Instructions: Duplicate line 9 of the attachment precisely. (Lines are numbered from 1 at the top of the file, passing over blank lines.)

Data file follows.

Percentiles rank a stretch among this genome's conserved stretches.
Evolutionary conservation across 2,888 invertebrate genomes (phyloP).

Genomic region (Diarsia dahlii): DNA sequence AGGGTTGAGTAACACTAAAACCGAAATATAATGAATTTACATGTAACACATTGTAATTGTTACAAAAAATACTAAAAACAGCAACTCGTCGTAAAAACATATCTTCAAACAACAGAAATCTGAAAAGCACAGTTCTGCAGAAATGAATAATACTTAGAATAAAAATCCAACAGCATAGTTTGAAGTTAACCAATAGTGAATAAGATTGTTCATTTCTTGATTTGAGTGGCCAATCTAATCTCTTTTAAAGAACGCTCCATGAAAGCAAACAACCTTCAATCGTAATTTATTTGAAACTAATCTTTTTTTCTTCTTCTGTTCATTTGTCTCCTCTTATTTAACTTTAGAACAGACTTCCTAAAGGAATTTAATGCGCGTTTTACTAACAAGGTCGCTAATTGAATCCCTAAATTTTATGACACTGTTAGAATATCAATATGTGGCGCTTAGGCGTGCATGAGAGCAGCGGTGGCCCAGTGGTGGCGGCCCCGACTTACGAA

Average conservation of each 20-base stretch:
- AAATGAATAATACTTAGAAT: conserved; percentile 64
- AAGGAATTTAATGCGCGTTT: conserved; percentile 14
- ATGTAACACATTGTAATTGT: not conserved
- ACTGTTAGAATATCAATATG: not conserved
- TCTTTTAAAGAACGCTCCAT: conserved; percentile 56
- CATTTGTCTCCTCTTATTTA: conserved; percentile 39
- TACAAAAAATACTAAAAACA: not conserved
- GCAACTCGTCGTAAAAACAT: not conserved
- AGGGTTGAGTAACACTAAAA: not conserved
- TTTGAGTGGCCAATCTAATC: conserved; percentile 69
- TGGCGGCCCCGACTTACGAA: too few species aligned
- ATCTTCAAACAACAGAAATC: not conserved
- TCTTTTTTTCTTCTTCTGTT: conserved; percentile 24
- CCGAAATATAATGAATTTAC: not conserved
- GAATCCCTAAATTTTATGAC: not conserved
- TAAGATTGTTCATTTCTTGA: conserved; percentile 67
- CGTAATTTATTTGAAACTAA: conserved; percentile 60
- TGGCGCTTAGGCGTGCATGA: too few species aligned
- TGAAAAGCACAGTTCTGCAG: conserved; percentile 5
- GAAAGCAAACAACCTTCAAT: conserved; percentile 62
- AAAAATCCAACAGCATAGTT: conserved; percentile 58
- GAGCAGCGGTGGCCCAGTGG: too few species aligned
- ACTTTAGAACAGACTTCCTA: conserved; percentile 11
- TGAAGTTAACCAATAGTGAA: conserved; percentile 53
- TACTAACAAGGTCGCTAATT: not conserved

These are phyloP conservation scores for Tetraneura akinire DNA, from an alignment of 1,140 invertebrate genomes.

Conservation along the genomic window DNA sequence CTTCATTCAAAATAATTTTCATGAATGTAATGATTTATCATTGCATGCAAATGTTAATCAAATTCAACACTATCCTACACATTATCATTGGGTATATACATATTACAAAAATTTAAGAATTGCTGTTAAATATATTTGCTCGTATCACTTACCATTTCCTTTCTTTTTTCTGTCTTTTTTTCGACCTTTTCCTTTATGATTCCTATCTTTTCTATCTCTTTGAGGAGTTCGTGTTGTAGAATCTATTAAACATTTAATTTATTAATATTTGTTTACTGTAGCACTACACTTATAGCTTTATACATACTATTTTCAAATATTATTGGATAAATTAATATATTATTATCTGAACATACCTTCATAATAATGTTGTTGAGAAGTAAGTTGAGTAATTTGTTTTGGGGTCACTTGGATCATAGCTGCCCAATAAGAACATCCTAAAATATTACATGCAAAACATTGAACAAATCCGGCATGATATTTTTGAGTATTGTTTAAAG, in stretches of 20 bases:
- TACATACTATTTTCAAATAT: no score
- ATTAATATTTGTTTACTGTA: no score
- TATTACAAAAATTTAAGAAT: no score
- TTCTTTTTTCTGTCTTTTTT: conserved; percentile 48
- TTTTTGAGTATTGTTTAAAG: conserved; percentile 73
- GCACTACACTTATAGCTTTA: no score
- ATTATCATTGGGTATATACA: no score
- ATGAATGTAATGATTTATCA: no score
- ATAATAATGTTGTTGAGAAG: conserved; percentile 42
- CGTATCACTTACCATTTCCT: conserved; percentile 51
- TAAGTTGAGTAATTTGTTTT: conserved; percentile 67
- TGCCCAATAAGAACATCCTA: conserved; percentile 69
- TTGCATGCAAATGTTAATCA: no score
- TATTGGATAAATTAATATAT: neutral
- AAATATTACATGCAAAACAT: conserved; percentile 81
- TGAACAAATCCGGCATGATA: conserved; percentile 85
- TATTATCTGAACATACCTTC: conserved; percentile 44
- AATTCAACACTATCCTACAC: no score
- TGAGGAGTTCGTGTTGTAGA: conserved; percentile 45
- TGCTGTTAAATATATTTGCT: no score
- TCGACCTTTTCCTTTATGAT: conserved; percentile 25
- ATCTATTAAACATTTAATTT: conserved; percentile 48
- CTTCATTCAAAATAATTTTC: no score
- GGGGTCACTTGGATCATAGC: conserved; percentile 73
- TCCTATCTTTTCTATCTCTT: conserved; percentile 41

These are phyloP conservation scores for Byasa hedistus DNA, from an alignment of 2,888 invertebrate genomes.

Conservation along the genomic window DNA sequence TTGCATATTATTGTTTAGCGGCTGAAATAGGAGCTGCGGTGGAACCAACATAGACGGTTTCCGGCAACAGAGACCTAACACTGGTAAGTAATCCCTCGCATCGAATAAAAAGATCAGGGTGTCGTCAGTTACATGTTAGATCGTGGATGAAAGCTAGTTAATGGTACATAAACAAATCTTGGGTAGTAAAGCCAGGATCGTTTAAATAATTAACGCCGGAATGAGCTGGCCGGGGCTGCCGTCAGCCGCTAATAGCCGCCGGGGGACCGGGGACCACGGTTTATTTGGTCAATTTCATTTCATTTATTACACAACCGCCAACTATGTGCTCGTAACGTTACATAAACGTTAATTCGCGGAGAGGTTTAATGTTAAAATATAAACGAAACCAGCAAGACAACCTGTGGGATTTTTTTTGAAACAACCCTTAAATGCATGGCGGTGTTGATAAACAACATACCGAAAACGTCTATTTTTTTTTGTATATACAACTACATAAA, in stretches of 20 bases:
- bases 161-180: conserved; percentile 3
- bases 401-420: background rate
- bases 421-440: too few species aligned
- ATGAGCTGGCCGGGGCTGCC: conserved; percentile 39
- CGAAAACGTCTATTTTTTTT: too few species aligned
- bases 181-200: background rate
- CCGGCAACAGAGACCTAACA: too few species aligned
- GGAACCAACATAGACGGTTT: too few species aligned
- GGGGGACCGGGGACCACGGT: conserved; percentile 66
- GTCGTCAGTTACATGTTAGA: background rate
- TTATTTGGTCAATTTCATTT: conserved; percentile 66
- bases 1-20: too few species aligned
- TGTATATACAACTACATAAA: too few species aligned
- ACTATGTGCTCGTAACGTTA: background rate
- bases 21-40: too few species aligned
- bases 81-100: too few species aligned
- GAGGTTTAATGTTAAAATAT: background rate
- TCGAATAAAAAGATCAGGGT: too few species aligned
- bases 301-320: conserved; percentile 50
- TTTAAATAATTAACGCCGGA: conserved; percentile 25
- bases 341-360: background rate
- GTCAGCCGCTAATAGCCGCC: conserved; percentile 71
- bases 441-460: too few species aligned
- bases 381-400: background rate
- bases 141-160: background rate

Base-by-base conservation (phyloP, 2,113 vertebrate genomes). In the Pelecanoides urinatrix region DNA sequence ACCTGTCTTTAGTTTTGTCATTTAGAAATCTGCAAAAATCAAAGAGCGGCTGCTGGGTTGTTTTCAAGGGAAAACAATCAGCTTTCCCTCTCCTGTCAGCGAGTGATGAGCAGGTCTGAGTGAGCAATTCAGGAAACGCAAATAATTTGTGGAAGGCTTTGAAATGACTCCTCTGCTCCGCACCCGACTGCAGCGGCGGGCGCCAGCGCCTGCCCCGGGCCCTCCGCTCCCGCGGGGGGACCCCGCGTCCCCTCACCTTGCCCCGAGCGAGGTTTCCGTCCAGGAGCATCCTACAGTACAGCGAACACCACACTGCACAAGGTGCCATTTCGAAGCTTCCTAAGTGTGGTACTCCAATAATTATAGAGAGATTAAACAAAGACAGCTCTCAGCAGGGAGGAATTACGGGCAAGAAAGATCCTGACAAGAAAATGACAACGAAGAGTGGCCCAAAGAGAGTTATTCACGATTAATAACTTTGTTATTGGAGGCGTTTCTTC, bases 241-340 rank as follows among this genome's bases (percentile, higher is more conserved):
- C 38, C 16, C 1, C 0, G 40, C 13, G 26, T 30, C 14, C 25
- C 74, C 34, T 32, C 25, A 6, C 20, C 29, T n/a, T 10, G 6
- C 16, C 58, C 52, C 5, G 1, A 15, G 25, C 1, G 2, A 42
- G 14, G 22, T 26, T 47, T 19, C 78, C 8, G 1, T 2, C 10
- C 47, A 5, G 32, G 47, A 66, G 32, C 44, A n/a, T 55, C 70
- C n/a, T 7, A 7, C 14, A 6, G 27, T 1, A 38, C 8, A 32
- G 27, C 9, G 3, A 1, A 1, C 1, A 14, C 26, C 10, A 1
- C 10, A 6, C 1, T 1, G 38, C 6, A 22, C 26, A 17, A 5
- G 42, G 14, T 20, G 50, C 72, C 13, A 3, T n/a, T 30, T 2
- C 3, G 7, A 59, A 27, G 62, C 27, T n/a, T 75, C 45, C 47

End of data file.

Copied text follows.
- TCTTTTAAAGAACGCTCCAT: conserved; percentile 56